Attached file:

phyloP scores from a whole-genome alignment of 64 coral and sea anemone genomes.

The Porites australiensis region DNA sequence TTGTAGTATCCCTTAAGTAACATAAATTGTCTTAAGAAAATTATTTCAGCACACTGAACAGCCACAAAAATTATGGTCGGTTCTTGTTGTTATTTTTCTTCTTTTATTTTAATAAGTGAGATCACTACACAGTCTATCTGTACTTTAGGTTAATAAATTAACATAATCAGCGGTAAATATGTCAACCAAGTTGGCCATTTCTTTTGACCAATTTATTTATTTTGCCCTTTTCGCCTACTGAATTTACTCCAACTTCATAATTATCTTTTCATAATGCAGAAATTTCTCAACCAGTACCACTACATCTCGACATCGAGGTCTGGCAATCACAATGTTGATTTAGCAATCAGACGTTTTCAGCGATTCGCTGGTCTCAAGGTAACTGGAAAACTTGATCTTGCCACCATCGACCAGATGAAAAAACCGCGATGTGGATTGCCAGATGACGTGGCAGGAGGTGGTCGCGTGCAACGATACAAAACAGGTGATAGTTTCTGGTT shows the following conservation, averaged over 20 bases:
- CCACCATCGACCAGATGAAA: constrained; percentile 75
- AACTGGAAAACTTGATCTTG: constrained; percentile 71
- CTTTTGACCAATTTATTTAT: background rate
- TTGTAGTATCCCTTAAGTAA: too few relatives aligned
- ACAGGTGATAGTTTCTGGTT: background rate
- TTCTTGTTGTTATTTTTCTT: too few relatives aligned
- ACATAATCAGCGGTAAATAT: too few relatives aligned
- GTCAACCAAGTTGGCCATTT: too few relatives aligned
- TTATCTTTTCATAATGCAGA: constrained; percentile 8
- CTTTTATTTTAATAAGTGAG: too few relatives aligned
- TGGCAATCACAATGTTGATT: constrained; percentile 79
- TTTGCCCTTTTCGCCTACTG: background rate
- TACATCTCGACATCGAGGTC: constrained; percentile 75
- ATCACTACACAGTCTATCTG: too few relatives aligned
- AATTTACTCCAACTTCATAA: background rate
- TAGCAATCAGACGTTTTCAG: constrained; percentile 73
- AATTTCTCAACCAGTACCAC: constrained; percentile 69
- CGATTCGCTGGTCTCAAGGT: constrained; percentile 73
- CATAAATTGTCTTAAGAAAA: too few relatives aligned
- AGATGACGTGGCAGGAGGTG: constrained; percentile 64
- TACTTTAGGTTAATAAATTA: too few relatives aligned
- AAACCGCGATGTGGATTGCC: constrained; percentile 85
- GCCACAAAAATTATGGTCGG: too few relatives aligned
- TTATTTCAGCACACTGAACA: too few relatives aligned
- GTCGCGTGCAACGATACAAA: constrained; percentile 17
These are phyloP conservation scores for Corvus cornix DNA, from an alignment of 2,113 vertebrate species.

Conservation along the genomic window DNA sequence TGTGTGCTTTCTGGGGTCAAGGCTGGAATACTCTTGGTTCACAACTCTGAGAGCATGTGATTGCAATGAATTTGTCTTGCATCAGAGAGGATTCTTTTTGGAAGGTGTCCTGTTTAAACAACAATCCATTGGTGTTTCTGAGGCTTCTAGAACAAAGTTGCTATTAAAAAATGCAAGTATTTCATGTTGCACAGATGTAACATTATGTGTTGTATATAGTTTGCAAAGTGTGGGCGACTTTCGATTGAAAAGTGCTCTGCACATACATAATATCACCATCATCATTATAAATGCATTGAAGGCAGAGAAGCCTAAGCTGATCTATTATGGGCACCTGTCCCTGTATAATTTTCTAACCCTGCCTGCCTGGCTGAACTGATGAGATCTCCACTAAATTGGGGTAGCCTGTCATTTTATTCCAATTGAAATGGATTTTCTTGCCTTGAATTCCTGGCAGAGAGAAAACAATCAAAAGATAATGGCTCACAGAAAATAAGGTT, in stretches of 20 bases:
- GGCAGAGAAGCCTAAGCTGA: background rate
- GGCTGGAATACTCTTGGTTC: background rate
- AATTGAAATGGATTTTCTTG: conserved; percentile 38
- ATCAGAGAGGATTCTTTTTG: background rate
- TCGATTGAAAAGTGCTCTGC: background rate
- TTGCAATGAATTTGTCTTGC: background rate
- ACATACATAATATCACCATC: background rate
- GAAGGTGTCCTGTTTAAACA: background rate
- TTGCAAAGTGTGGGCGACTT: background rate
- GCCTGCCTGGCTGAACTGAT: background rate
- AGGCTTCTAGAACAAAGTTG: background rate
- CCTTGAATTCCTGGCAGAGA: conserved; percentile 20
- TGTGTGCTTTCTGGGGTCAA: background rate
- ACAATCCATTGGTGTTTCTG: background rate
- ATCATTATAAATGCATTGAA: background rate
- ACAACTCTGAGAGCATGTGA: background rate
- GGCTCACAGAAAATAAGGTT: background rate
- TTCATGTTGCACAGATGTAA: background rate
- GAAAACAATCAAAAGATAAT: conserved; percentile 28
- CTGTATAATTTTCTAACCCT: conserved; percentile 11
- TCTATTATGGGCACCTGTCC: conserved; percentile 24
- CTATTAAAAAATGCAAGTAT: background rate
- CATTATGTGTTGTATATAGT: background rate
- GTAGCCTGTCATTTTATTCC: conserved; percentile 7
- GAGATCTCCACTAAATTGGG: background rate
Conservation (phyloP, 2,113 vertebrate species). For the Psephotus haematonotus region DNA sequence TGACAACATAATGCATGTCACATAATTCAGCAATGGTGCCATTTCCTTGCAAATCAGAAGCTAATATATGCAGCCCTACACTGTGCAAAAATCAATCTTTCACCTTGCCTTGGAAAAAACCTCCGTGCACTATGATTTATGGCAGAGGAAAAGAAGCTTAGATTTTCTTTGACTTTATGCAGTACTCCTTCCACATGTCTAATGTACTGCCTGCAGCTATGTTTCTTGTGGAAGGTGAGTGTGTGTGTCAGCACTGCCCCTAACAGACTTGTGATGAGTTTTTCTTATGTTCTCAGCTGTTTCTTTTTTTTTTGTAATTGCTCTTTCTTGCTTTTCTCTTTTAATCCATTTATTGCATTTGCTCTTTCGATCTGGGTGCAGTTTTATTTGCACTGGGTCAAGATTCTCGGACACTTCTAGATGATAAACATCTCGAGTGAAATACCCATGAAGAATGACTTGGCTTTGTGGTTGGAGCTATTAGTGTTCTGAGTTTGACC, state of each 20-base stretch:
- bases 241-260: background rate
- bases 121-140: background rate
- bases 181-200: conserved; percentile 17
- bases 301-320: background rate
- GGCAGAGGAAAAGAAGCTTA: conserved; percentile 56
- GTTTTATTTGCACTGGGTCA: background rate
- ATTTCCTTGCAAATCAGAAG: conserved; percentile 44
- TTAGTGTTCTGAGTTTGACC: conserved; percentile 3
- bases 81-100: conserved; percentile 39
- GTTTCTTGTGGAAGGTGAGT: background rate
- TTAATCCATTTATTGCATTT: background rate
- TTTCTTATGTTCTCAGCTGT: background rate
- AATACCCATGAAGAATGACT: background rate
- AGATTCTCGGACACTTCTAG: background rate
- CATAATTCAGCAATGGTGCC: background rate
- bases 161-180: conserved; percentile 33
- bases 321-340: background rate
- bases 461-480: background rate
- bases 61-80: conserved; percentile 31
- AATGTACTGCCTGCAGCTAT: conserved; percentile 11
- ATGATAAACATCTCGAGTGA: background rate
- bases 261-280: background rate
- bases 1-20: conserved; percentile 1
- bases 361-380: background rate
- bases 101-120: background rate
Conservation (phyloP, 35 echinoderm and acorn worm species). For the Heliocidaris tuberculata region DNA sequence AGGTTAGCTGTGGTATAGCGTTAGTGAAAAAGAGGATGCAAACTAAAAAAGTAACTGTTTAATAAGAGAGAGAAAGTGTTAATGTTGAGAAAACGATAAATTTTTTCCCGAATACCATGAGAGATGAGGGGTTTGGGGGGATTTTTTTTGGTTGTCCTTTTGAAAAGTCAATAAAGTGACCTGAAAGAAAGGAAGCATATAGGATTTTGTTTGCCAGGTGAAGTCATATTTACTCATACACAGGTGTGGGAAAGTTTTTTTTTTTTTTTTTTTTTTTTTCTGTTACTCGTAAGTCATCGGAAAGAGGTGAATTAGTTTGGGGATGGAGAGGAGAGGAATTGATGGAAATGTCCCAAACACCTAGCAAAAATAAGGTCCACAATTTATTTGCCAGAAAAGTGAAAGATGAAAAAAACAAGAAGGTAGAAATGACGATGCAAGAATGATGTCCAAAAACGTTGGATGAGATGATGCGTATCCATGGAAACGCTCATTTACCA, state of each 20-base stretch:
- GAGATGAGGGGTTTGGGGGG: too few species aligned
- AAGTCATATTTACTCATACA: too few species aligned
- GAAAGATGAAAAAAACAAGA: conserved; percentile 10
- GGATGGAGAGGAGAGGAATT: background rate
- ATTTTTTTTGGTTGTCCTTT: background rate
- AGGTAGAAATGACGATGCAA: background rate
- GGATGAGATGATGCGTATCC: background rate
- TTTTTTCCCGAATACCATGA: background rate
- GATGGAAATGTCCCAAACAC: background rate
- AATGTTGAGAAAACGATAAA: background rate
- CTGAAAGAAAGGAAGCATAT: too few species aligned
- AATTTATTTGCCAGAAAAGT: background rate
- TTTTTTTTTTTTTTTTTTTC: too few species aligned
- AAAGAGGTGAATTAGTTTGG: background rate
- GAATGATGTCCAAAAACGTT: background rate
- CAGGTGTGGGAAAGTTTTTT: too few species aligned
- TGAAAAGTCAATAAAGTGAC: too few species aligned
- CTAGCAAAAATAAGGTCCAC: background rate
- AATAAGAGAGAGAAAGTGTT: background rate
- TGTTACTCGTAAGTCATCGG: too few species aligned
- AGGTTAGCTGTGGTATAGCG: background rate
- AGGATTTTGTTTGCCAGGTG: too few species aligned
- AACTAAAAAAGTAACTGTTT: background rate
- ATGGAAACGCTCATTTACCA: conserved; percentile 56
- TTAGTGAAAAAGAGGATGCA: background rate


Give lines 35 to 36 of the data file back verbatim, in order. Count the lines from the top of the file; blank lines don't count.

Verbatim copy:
- TTGCAATGAATTTGTCTTGC: background rate
- ACATACATAATATCACCATC: background rate